One of the biggest apprehensions to ADU development is that it will ruin a neighbourhood’s character. So… does it? Put simply, no. The idea that ADUs destroy an area’s character and decrease its value is based on misconception. In reality, ADUs are designed to preserve character while facilitating multigenerational housing, community connections, and greener living.
A good place to start would be to debunk some common myths about ADUs. First, ADUs won’t disrupt the residential aesthetic because bylaws prevent them from being visible from the street. Our research team looked at hundreds of bylaws and found that municipalities only allow ADUs in side or rear yards. Moreover, different building requirements often exist to further limit a unit’s height sizes and facade distances to further restrict street visibility.
There’s also a notion that ADUs are shoddy sheds that act as backyard eyesores. One look at #TinyLiving TikTok will prove that this is far from the truth. Today, ADUs are beautifully constructed and equipped with modern amenities. Many prefab and modular builders offer models that range from rustic minimalism to contemporary luxury. Below are photos of a gorgeous garage conversion from an Ontario Homeowner and Founder of ThinkDifferentPlanning that illustrates what you can do with a compact space and how seamlessly it can be blended to your existing property.
Another myth surrounding ADU development is that it will decrease home value. What actually occurs is the opposite – the presence of an ADU increases a property’s value. These finished liveable spaces are a great way to elevate the market appeal of a home with their added bedrooms and square footage. Although assessment agencies consider the addition of these units as “improvements” and assess the whole property at a higher value, increased property taxes can be offset if the ADU is used as a rental investment.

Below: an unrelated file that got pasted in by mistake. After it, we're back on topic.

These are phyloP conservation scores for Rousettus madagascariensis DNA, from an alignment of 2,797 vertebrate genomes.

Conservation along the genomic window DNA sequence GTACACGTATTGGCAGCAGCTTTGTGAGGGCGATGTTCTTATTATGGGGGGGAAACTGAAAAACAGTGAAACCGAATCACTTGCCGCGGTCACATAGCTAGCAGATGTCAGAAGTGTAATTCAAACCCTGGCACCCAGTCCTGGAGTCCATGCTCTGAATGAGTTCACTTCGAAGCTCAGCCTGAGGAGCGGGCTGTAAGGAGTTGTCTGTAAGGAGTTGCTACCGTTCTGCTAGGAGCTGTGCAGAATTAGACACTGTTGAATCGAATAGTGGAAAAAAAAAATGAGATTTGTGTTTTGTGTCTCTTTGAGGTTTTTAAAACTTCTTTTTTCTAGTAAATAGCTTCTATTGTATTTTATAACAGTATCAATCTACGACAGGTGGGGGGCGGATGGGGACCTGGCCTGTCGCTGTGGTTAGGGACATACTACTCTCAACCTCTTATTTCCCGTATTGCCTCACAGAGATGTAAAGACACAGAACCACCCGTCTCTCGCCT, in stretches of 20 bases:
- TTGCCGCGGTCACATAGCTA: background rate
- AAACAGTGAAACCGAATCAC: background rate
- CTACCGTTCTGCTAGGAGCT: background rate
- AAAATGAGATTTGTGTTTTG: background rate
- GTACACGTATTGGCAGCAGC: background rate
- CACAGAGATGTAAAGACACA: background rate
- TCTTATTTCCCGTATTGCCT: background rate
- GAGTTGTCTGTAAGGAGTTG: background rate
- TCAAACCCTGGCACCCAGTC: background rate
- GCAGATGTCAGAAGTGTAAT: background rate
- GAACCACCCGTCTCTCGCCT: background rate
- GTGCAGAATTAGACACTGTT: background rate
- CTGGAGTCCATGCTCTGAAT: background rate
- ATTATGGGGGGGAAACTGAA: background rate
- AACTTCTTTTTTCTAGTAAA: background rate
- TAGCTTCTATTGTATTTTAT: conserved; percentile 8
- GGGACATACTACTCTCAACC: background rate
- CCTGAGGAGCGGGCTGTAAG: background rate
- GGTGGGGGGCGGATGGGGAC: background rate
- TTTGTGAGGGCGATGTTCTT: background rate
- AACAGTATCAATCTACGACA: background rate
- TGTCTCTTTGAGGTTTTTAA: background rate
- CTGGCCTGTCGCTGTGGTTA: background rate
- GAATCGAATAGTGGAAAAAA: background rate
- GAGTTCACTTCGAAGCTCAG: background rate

Other negative claims such as an increase of people living in ADUs will increase crime and harm the environment are also untrue. Many habitants of ADUs are aging parents who wish to be close to families already living in the neighbourhood. When that is not the case, renters are often singles or couples simply looking to break into the housing market or live closer to employment. This type of residential densification preserves community ties within established neighborhoods. And, since ADUs increase municipal revenue while relying on existing infrastructure, they are a housing option that actually minimizes environmental impact.
Many of the criticisms that ADUs face seem to stem from a misunderstanding of how they are developed and used. In reality, they have the potential to do a lot of good. If you want to learn more about other kinds of good they can do, check out the FAQ in our Resource Centre.